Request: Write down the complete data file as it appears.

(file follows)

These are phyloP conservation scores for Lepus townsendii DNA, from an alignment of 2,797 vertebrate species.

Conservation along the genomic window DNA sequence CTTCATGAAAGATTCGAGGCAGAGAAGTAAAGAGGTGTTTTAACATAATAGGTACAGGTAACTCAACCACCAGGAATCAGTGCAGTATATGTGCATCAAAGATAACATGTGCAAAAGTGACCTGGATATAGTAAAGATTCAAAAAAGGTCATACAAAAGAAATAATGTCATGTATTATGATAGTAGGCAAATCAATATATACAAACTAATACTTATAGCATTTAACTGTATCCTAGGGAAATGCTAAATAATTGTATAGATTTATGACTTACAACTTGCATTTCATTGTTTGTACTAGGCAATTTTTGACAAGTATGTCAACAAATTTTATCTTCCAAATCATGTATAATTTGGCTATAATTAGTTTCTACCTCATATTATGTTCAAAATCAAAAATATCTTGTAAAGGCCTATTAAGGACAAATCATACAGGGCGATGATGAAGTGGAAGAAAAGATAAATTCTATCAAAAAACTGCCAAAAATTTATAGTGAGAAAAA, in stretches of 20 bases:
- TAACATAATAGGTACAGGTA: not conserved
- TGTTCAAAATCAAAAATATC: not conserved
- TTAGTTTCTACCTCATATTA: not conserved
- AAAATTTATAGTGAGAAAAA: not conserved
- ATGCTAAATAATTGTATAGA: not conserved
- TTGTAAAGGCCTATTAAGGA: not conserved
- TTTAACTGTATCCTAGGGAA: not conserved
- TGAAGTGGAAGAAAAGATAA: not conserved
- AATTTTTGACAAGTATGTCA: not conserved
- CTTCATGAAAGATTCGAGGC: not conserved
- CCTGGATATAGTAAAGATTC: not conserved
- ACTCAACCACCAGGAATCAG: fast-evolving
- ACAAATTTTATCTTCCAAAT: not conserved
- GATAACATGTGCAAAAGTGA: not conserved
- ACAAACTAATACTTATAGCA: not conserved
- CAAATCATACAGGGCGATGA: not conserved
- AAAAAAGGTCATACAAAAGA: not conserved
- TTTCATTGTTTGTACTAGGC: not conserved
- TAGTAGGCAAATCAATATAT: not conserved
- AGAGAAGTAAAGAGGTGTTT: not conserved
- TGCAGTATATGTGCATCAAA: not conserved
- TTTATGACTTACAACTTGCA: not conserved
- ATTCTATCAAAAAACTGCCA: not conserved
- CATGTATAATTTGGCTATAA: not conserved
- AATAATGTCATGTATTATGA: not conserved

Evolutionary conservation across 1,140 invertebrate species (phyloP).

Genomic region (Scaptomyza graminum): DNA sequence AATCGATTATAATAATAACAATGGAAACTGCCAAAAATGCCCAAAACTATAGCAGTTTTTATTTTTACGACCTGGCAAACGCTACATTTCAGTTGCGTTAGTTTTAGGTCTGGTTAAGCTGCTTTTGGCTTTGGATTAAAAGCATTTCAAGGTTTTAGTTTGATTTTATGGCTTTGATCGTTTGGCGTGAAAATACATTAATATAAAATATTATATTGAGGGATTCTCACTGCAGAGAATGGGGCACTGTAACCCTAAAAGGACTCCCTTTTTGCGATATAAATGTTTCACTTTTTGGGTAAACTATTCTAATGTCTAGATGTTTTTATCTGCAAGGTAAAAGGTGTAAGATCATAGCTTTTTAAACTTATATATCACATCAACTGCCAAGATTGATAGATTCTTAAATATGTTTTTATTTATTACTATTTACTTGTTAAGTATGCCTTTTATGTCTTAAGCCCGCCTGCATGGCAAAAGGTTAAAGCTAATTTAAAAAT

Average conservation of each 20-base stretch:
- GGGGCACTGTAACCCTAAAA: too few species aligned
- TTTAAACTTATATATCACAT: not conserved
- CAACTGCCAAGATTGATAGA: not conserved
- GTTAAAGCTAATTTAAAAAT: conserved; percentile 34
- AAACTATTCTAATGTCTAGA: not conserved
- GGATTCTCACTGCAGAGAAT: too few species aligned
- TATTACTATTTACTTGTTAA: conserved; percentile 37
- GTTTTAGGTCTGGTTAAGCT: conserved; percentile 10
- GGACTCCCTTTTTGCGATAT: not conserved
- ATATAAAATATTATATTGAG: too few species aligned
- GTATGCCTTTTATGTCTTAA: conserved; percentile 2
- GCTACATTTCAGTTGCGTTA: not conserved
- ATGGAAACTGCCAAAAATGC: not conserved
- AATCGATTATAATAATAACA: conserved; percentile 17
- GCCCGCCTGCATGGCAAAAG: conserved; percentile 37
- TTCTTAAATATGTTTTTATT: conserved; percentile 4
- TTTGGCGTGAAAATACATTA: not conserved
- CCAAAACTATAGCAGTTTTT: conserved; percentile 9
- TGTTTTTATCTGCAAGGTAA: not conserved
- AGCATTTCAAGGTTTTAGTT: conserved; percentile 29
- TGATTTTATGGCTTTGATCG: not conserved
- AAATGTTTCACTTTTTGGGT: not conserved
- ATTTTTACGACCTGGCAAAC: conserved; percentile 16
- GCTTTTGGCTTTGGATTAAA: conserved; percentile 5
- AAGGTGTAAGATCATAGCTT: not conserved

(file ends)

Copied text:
These are phyloP conservation scores for Lepus townsendii DNA, from an alignment of 2,797 vertebrate species.

Conservation along the genomic window DNA sequence CTTCATGAAAGATTCGAGGCAGAGAAGTAAAGAGGTGTTTTAACATAATAGGTACAGGTAACTCAACCACCAGGAATCAGTGCAGTATATGTGCATCAAAGATAACATGTGCAAAAGTGACCTGGATATAGTAAAGATTCAAAAAAGGTCATACAAAAGAAATAATGTCATGTATTATGATAGTAGGCAAATCAATATATACAAACTAATACTTATAGCATTTAACTGTATCCTAGGGAAATGCTAAATAATTGTATAGATTTATGACTTACAACTTGCATTTCATTGTTTGTACTAGGCAATTTTTGACAAGTATGTCAACAAATTTTATCTTCCAAATCATGTATAATTTGGCTATAATTAGTTTCTACCTCATATTATGTTCAAAATCAAAAATATCTTGTAAAGGCCTATTAAGGACAAATCATACAGGGCGATGATGAAGTGGAAGAAAAGATAAATTCTATCAAAAAACTGCCAAAAATTTATAGTGAGAAAAA, in stretches of 20 bases:
- TAACATAATAGGTACAGGTA: not conserved
- TGTTCAAAATCAAAAATATC: not conserved
- TTAGTTTCTACCTCATATTA: not conserved
- AAAATTTATAGTGAGAAAAA: not conserved
- ATGCTAAATAATTGTATAGA: not conserved
- TTGTAAAGGCCTATTAAGGA: not conserved
- TTTAACTGTATCCTAGGGAA: not conserved
- TGAAGTGGAAGAAAAGATAA: not conserved
- AATTTTTGACAAGTATGTCA: not conserved
- CTTCATGAAAGATTCGAGGC: not conserved
- CCTGGATATAGTAAAGATTC: not conserved
- ACTCAACCACCAGGAATCAG: fast-evolving
- ACAAATTTTATCTTCCAAAT: not conserved
- GATAACATGTGCAAAAGTGA: not conserved
- ACAAACTAATACTTATAGCA: not conserved
- CAAATCATACAGGGCGATGA: not conserved
- AAAAAAGGTCATACAAAAGA: not conserved
- TTTCATTGTTTGTACTAGGC: not conserved
- TAGTAGGCAAATCAATATAT: not conserved
- AGAGAAGTAAAGAGGTGTTT: not conserved
- TGCAGTATATGTGCATCAAA: not conserved
- TTTATGACTTACAACTTGCA: not conserved
- ATTCTATCAAAAAACTGCCA: not conserved
- CATGTATAATTTGGCTATAA: not conserved
- AATAATGTCATGTATTATGA: not conserved

Evolutionary conservation across 1,140 invertebrate species (phyloP).

Genomic region (Scaptomyza graminum): DNA sequence AATCGATTATAATAATAACAATGGAAACTGCCAAAAATGCCCAAAACTATAGCAGTTTTTATTTTTACGACCTGGCAAACGCTACATTTCAGTTGCGTTAGTTTTAGGTCTGGTTAAGCTGCTTTTGGCTTTGGATTAAAAGCATTTCAAGGTTTTAGTTTGATTTTATGGCTTTGATCGTTTGGCGTGAAAATACATTAATATAAAATATTATATTGAGGGATTCTCACTGCAGAGAATGGGGCACTGTAACCCTAAAAGGACTCCCTTTTTGCGATATAAATGTTTCACTTTTTGGGTAAACTATTCTAATGTCTAGATGTTTTTATCTGCAAGGTAAAAGGTGTAAGATCATAGCTTTTTAAACTTATATATCACATCAACTGCCAAGATTGATAGATTCTTAAATATGTTTTTATTTATTACTATTTACTTGTTAAGTATGCCTTTTATGTCTTAAGCCCGCCTGCATGGCAAAAGGTTAAAGCTAATTTAAAAAT

Average conservation of each 20-base stretch:
- GGGGCACTGTAACCCTAAAA: too few species aligned
- TTTAAACTTATATATCACAT: not conserved
- CAACTGCCAAGATTGATAGA: not conserved
- GTTAAAGCTAATTTAAAAAT: conserved; percentile 34
- AAACTATTCTAATGTCTAGA: not conserved
- GGATTCTCACTGCAGAGAAT: too few species aligned
- TATTACTATTTACTTGTTAA: conserved; percentile 37
- GTTTTAGGTCTGGTTAAGCT: conserved; percentile 10
- GGACTCCCTTTTTGCGATAT: not conserved
- ATATAAAATATTATATTGAG: too few species aligned
- GTATGCCTTTTATGTCTTAA: conserved; percentile 2
- GCTACATTTCAGTTGCGTTA: not conserved
- ATGGAAACTGCCAAAAATGC: not conserved
- AATCGATTATAATAATAACA: conserved; percentile 17
- GCCCGCCTGCATGGCAAAAG: conserved; percentile 37
- TTCTTAAATATGTTTTTATT: conserved; percentile 4
- TTTGGCGTGAAAATACATTA: not conserved
- CCAAAACTATAGCAGTTTTT: conserved; percentile 9
- TGTTTTTATCTGCAAGGTAA: not conserved
- AGCATTTCAAGGTTTTAGTT: conserved; percentile 29
- TGATTTTATGGCTTTGATCG: not conserved
- AAATGTTTCACTTTTTGGGT: not conserved
- ATTTTTACGACCTGGCAAAC: conserved; percentile 16
- GCTTTTGGCTTTGGATTAAA: conserved; percentile 5
- AAGGTGTAAGATCATAGCTT: not conserved